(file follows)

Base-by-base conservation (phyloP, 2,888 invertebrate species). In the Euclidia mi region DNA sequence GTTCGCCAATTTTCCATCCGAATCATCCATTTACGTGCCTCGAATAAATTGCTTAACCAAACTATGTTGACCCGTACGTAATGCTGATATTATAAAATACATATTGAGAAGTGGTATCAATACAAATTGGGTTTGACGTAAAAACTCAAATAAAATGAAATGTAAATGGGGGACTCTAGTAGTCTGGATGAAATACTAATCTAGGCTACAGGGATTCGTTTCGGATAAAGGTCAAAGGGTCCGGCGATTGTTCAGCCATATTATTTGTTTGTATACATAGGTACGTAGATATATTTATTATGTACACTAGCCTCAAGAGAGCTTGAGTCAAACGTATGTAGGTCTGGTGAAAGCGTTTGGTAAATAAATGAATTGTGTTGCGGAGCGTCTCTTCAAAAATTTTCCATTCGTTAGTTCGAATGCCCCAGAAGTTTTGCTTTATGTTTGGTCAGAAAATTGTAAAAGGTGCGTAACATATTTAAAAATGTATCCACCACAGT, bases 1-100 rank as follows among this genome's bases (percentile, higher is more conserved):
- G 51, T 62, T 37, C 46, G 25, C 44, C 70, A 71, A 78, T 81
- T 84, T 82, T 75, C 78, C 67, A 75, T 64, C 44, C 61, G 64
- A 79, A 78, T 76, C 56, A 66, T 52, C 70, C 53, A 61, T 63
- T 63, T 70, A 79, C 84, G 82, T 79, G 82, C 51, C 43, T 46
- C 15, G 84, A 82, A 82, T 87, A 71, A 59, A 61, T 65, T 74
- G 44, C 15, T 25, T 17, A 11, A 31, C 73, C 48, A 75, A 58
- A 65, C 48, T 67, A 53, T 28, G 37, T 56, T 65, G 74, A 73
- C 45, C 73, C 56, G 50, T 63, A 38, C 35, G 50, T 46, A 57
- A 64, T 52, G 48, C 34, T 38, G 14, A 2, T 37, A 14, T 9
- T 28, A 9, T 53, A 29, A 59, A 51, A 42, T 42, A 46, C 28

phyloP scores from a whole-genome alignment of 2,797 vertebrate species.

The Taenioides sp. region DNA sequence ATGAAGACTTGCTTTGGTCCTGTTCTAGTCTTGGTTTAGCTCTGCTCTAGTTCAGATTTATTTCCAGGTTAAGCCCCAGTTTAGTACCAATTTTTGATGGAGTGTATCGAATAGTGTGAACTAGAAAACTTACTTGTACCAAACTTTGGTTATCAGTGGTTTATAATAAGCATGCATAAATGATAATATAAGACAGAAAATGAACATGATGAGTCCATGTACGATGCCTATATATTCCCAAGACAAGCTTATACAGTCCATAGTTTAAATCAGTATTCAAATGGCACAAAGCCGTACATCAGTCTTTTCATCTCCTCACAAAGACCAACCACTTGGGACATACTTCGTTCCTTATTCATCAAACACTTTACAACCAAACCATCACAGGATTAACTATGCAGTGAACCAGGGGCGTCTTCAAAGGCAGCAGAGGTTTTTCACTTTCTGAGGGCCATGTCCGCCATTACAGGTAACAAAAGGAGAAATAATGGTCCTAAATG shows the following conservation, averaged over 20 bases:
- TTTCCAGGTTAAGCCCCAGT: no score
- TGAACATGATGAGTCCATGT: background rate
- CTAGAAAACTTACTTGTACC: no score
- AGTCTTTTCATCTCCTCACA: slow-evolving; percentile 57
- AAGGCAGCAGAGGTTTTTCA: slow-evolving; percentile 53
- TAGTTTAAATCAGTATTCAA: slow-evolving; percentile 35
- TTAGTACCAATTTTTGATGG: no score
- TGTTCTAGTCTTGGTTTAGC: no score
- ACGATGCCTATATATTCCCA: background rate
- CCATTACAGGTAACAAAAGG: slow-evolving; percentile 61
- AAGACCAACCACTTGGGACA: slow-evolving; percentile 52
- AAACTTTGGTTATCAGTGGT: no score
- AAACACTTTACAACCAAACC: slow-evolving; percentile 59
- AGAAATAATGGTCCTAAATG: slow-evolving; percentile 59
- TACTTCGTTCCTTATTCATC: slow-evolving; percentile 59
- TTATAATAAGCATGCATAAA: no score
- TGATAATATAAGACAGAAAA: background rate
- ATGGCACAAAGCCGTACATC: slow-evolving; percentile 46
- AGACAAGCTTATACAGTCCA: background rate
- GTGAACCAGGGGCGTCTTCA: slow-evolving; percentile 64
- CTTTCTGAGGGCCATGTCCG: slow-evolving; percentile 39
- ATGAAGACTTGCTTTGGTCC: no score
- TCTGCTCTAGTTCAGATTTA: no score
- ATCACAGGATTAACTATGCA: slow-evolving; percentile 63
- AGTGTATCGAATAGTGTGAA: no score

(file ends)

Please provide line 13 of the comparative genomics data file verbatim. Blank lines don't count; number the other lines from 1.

The Taenioides sp. region DNA sequence ATGAAGACTTGCTTTGGTCCTGTTCTAGTCTTGGTTTAGCTCTGCTCTAGTTCAGATTTATTTCCAGGTTAAGCCCCAGTTTAGTACCAATTTTTGATGGAGTGTATCGAATAGTGTGAACTAGAAAACTTACTTGTACCAAACTTTGGTTATCAGTGGTTTATAATAAGCATGCATAAATGATAATATAAGACAGAAAATGAACATGATGAGTCCATGTACGATGCCTATATATTCCCAAGACAAGCTTATACAGTCCATAGTTTAAATCAGTATTCAAATGGCACAAAGCCGTACATCAGTCTTTTCATCTCCTCACAAAGACCAACCACTTGGGACATACTTCGTTCCTTATTCATCAAACACTTTACAACCAAACCATCACAGGATTAACTATGCAGTGAACCAGGGGCGTCTTCAAAGGCAGCAGAGGTTTTTCACTTTCTGAGGGCCATGTCCGCCATTACAGGTAACAAAAGGAGAAATAATGGTCCTAAATG shows the following conservation, averaged over 20 bases: